Exodus 3:10-4:14; Amos 7:10-17; 2 Chronicles 16:9a; Ezekiel 22:30
Leadership is influence. To the extent we influence others, we lead them.
If I were asked to name some of the standard qualities or characteristics usually found among natural-born leaders, I would list:
Sense of Humour Creativity
None can deny that these are standard qualities found in “natural” leaders. But my question is: Are these qualities necessary in “spiritual” leaders, too? Before you answer too quickly, I would refer you to some biblical leaders who would’ve done rather poorly on a “natural” leadership test. The incredible thing is that God picked people whom we would have overlooked!
How about withdrawn, insecure, fearful, doubting Moses? (Read Exodus 3:10-4:14.) Or the uncultured, negative, ill-prepared, unwanted, dogmatic, clumsy fig-picker Amos? (Get acquainted with him in Amos 7:10-17.) And we dare not forget impulsive, short-sighted, boastful Peter, who frequently suffered from foot-in-mouth disease!
I am not suggesting these men did not have any natural traits of leadership—but rather that they broke the mould of what we generally classify as “a model leader.” God’s remnant of leaders is often a ragged lot…frequently made up of fresh-thinking, non-conforming, even weird-looking characters who desperately love the Lord Jesus Christ and are remarkably available to Him and His will. These people (and you may be one!) possess the basic ingredients of faith, vision, teachability, determination, and love—and they are involved in changing the world.
When I read that God is searching this planet for men and women (please stop and read 2 Chronicles 16:9a and Ezekiel 22:30), I do not find that He has a structured, well-defined frame into which they must fit. In fact, some of those God used most effectively were made up of the strangest mixture you could imagine. If you doubt this, check out that rough gang of 400 indebted, unorganized malcontents that surrounded David in the cave of Adullam (1 Samuel 22:1-2). I find myself extraordinarily challenged to trace these men through the balance of David’s life and discover that these became his elite, courageous band of fighting men—heroes, if you please—from whom a number of leaders emerged.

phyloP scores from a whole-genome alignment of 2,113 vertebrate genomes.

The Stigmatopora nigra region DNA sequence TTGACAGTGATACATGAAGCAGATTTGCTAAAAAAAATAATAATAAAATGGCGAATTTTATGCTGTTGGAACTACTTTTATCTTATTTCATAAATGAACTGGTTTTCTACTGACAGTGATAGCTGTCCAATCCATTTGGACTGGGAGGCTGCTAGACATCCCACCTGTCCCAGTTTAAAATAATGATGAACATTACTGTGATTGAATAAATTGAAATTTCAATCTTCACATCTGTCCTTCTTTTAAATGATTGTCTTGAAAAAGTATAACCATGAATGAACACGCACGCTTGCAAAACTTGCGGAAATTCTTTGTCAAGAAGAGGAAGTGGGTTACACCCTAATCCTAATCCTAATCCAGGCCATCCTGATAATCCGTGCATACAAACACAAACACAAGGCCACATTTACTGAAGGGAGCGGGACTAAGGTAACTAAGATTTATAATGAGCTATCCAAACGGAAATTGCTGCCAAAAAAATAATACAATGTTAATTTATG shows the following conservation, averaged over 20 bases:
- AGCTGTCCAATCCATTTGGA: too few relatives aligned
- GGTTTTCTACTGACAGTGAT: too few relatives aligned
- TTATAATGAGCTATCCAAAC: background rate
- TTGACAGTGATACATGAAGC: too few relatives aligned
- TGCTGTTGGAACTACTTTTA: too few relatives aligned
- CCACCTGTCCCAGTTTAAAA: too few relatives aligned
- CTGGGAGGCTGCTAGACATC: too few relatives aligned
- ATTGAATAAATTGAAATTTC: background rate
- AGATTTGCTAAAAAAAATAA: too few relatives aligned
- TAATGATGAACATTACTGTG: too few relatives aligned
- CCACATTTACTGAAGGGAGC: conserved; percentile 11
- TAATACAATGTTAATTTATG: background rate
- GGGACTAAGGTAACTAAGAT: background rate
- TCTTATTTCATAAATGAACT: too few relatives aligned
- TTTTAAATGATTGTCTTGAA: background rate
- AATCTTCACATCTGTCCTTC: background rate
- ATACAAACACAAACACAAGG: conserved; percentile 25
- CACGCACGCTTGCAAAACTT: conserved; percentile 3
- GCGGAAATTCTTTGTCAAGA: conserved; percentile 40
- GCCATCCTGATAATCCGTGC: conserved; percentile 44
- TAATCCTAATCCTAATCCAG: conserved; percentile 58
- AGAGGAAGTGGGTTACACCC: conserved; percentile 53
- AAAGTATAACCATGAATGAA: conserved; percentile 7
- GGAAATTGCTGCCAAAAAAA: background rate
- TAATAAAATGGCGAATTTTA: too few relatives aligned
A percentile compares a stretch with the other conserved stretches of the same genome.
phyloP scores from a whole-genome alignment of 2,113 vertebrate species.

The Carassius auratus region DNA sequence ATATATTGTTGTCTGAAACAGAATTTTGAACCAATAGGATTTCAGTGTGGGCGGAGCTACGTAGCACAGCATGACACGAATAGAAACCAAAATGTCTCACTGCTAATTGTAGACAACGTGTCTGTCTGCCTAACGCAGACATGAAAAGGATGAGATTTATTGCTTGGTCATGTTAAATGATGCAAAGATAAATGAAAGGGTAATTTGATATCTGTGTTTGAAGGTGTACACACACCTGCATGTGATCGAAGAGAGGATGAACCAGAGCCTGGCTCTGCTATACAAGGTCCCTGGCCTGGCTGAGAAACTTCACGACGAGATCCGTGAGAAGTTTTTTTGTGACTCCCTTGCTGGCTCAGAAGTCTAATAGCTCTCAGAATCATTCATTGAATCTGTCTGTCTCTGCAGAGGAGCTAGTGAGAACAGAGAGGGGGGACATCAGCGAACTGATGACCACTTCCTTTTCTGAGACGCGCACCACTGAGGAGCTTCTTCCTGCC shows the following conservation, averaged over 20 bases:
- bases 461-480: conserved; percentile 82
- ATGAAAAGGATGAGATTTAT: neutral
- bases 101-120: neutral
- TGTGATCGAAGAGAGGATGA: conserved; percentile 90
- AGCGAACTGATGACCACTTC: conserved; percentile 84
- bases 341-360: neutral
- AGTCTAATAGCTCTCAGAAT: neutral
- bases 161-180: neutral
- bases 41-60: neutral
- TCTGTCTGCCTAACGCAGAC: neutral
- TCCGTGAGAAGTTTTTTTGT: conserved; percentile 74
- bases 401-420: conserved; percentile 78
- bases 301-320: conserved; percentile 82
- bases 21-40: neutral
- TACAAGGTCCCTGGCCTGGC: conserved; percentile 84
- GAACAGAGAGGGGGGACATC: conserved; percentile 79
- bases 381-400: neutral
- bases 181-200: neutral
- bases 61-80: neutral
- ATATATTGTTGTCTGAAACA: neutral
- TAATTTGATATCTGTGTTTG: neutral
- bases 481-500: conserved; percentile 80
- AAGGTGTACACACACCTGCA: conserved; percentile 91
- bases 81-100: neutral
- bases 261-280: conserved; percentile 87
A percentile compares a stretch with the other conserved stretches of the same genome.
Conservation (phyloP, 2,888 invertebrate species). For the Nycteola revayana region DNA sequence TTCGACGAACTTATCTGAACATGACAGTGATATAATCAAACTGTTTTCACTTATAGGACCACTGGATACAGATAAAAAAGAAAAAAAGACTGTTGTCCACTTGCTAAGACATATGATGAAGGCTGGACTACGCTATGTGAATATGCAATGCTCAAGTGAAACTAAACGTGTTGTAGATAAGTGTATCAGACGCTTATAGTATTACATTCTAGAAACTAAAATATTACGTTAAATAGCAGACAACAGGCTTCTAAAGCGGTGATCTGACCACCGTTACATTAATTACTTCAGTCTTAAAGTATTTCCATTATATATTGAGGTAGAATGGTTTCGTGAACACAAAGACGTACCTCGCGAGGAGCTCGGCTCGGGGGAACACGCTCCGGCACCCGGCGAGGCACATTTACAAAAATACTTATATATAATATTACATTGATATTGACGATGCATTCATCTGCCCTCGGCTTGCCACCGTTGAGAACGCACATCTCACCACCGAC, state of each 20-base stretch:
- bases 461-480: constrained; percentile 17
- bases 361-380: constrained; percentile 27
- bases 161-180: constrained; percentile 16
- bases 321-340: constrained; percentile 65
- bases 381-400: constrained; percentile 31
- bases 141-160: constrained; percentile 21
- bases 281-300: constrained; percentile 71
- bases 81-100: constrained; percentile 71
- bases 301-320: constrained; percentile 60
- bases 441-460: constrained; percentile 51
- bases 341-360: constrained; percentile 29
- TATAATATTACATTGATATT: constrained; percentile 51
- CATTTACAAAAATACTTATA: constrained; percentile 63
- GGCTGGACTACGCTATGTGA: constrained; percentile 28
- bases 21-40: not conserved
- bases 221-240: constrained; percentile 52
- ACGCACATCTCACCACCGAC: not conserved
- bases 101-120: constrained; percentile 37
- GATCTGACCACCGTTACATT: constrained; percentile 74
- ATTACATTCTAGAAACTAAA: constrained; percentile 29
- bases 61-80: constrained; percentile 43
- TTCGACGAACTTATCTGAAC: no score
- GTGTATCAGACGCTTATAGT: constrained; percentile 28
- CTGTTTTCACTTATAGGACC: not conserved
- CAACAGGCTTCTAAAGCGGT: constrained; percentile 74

I believe you anticipate my point. Let’s be as open and flexible and tolerant as God is! Perhaps you don’t fit the mould. Maybe you don’t embrace the party-line system, so you’re beginning to think “I’m not useful to God—I’ll never be a leader in the ranks of Christianity.” Take heart, discouraged believer! I rather suspect that others of you are about to write off your maverick kids. Listen, they may be right on target. God may have a distinct, unique role of leadership just for that youngster of yours. Hang in there, parents! These young people may look and sound strange to some adults…but I’m not about to sigh and ask why. For all we know, God is on the verge of doing something great through their leadership.
Let me assure you—if all adults had written off a young, repulsive, aggressive, strong-willed teenager 30 years ago…the devotion you’re reading today would have never existed.
Excerpted from Growing Strong in the Seasons of Life, Copyright 1983, 1994, 2007 by Charles R. Swindoll Inc. (Zondervan Publishing House). All rights reserved worldwide. Used by Permission.
About the Author:
Chuck Swindoll has devoted his life to the accurate, practical teaching and application of God’s Word. Active as the senior pastor-teacher of Stonebriar Community Church in Texas, Chuck’s trademark humour, integrity, and authenticity have made him one of this century’s most beloved and trusted preachers. His international radio program Insight for Living has aired for more than 35 years. Want Chuck Swindoll’s insights delivered to your inbox seven days a week? Claim your free subscription to Insight for Today.